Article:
“I don't think the Reformed are as far away from Rome as they seem and there have been quite a few Reformed.”

Yes, I agree. Some of the difficulty lies in perceptions of different views on important theologies I think. I, being a Cradle Catholic have been trying to step out of my box, and learn more about others beliefs outside the Catholic Church. The Reformed Calvinist position intrigues me most of all. They seem to be fundamentally different from Catholicism on many more issues, then say Lutherans or Anglicans, other PCA (USA),and Christian denominations. But, then again, they seem closer to Catholicism than the others.

I would think PCA members would have many more obstacles both personal and theological to overcome to cross the Tiber as some say. Many of their arguments for their position can be valid, as can Catholicism’s arguments on the same subject. It difficult to see, that sometimes we are agreeing on something, but in different ways for different reasons. It is the reasons we have and the details that make the difference and obscure the uniting truths which exist in both camps.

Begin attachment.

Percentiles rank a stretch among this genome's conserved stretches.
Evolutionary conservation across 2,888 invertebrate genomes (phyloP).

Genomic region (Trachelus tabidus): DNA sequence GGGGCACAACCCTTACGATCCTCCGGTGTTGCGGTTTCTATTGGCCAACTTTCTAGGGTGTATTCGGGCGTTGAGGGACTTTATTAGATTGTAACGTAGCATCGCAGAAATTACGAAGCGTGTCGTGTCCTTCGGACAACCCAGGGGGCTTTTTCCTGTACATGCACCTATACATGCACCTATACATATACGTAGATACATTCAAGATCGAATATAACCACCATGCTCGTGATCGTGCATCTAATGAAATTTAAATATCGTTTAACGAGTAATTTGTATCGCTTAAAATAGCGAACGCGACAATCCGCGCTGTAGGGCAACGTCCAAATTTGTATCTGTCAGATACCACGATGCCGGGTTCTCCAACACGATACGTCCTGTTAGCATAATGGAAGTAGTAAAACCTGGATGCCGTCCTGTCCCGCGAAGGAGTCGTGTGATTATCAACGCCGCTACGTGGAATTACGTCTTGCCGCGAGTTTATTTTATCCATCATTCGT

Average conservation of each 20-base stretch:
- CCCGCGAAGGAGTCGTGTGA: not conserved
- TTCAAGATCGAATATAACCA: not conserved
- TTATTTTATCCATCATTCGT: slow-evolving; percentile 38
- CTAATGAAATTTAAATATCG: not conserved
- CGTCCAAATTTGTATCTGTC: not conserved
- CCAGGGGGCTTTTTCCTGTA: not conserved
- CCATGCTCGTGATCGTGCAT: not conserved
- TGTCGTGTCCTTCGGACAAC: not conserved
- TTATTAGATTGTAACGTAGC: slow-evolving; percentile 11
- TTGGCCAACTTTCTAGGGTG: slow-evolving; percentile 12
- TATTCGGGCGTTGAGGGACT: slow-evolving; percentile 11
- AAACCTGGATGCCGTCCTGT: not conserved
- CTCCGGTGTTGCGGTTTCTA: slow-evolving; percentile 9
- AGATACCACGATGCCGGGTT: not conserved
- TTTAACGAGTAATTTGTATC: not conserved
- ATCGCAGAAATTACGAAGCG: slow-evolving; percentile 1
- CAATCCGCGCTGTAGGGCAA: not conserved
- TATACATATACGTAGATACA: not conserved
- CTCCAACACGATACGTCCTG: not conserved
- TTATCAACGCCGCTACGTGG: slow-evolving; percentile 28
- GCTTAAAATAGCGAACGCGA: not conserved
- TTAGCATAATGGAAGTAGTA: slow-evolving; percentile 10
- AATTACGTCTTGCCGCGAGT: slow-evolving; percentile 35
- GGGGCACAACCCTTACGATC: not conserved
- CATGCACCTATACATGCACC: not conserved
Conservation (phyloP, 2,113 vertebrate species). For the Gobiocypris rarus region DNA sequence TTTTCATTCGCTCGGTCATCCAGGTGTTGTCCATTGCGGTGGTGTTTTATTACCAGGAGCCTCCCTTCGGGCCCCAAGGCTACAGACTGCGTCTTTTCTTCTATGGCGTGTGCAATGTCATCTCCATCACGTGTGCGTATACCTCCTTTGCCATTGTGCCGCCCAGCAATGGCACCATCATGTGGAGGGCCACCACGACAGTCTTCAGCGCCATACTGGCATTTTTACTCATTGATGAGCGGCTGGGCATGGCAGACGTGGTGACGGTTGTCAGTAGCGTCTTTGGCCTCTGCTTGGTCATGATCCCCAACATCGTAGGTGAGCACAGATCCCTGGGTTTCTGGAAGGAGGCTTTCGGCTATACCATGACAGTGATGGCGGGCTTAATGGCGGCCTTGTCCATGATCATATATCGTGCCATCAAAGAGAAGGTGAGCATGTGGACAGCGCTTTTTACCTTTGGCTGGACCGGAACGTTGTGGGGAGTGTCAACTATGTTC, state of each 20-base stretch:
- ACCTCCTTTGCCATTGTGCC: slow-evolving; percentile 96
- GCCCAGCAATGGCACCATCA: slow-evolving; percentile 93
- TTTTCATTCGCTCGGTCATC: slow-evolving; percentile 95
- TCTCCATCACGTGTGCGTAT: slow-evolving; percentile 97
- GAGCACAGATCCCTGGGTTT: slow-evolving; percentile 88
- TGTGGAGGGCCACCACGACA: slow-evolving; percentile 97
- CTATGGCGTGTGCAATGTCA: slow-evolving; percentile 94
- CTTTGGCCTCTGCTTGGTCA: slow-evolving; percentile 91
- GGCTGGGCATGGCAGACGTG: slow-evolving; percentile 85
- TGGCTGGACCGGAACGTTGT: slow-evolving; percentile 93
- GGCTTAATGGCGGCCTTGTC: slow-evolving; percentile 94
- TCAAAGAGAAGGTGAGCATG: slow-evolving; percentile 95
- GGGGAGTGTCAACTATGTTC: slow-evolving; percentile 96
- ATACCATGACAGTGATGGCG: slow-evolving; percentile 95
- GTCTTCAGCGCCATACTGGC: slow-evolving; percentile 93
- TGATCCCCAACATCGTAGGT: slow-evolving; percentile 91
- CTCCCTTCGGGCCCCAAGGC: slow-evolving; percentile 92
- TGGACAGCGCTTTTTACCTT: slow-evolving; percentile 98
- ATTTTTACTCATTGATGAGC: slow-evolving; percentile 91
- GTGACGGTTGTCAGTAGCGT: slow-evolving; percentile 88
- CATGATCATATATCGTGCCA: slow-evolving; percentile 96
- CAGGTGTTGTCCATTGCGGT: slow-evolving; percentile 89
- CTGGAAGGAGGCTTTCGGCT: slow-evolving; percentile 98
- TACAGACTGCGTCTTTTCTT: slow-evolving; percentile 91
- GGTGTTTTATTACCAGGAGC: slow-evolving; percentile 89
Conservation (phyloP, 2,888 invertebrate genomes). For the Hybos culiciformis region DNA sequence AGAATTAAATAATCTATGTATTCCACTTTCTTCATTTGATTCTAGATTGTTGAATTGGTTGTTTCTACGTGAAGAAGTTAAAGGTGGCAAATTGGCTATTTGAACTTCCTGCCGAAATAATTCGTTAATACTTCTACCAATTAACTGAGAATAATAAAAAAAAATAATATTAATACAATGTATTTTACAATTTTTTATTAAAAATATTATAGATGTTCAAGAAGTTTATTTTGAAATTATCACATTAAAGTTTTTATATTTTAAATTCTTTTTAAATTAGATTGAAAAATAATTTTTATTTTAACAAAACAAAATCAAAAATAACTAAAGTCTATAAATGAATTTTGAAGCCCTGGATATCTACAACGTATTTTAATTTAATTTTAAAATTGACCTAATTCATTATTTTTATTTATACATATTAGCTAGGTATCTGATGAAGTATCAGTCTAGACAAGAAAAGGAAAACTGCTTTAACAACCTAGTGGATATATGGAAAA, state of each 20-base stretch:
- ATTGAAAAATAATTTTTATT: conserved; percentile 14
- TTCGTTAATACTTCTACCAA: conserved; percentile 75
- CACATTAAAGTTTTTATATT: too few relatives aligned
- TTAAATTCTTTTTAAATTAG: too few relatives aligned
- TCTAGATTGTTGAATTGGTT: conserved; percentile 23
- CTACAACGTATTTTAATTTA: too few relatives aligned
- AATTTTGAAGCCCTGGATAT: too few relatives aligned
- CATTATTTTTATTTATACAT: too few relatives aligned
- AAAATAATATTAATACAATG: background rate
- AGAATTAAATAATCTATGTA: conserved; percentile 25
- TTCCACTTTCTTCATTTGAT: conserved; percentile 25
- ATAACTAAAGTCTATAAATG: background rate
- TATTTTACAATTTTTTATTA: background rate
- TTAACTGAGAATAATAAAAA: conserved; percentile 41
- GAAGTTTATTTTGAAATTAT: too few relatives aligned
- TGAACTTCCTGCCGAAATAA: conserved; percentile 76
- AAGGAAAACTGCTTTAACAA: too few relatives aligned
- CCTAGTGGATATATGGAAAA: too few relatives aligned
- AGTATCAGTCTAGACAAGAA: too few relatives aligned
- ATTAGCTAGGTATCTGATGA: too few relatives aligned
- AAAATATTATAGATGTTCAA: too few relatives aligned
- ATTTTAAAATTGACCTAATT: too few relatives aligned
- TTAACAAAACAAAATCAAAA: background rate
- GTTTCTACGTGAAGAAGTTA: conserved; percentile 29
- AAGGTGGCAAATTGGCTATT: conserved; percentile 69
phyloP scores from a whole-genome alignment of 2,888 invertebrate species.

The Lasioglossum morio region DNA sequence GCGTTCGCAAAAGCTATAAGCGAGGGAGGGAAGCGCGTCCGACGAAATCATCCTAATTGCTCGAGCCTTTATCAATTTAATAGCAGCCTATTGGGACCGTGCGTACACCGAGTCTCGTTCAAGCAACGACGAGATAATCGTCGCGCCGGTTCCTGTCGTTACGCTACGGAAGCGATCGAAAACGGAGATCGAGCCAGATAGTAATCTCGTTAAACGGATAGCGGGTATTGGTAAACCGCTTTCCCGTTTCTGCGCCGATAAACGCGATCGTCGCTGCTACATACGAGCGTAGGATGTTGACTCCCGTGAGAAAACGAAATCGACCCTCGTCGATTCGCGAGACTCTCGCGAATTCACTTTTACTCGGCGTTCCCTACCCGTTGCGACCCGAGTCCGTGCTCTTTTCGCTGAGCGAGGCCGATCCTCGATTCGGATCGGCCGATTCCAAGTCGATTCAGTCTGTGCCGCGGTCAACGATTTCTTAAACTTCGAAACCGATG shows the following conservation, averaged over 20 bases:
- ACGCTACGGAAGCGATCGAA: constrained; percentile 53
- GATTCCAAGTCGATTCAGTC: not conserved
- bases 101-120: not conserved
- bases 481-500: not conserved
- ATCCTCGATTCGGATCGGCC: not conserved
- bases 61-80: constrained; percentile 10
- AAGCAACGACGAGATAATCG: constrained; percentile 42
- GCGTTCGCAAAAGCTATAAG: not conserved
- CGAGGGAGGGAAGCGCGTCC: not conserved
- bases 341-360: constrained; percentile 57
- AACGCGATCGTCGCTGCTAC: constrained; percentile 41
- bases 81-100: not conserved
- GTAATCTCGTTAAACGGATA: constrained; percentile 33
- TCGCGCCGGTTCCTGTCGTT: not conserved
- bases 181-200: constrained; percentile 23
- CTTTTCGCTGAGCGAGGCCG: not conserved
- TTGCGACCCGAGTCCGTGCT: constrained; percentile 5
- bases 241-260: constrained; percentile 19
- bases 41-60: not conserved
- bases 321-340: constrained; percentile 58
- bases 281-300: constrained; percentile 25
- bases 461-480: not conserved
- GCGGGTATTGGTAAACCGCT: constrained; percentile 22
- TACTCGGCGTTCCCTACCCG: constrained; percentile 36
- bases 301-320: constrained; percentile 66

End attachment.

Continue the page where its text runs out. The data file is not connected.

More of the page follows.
George Weis said...

Or maybe the Devil was working especially hard in a sort of backward way? HAHA!

Interesting little tid bit that you went and bought a rosary that same night. I don't know what to make of that. The reasons were not convincing, and yet you thought "what the heck I'll buy myself a rosary"? You sure are a funny guy brother :)

God Bless you Tim!


P.S. And God bless us, everyone!

Tim A. Troutman said...